The Chorus delivers these final lines of Euripides’s Medea, “…the end men look for cometh not, / And a path is there where no man thought; so hath it fallen here.” (Euripides, 80) This quotation not only signifies the events, which have transpired in the plot of Medea, it also shows the recognition of a very curious aspect of Medea: that the protagonist of the play, Medea, is not the tragic hero. A tragic hero by Aristotelian standards is one who possesses a driving aspect– or hamartia – which causes his or her downfall, who endures a reversal of fortunes leading to immense suffering – called peripeteia, and who undergoes an anagnorisis: a profound change or realization. Medea does not have any of these attributes. Instead, it is Medea’s ex-husband, the antagonist of the play, Jason who is the embodiment of the aspects of a tragic hero. Through the examination of Jason’s flaws, his suffering, and his tragic realization, Jason may be viewed as the tragic hero of Medea. Jason’s hamartia is his rationality. He leaves Medea not for some whim of emotion, but to give himself and his children a position of power within the kingdom of Corinth. “Not – what makes thy passion wild – / From loathing of thy bed; not overfraught / With love for this new bride; not that I sought / To upbuild mine house with offspring: … / But, first and greatest, that we all might dwell in a fair house and want not, … Next, I sought to rear / Our sons in nurture worthy of my race, / And, raising bretheren to them, in one place / Join both my houses, and be all from now / Prince-like and happy.” (31) Jason’s rationality causes his downfall because of his inability to realize that Medea would act irrationally. Medea, once she finds out about Jason’s betrayal cries curses about Jason; King Creon; and Jason’s fiancé, Glauce. It is this emotional cry that causes Medea and her children to be outcast from Corinth, ruining Jason’s plan.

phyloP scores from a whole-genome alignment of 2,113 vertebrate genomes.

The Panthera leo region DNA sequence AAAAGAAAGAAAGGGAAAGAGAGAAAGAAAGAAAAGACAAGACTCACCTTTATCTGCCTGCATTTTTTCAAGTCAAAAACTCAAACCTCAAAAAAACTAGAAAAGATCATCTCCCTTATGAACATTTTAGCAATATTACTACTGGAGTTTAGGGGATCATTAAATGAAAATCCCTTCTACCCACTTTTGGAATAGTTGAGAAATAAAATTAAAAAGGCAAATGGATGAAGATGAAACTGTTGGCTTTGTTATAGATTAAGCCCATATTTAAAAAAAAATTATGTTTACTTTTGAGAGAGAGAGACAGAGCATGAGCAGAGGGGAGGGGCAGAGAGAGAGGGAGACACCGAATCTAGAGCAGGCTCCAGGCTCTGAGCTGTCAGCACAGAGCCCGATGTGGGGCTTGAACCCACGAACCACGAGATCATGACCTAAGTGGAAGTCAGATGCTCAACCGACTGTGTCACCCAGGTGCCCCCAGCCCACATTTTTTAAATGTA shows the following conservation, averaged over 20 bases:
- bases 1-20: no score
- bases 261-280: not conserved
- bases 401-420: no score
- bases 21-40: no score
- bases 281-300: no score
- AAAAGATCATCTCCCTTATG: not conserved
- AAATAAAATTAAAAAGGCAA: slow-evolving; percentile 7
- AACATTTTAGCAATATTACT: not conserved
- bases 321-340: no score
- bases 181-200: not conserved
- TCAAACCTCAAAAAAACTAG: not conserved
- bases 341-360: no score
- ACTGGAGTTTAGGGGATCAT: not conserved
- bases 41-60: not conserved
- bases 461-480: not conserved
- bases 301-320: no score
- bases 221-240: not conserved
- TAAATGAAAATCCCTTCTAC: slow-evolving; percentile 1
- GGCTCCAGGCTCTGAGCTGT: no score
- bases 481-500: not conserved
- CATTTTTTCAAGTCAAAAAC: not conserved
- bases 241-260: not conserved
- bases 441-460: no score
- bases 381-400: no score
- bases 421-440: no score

Jason’s fortunes at the start of the play are very...
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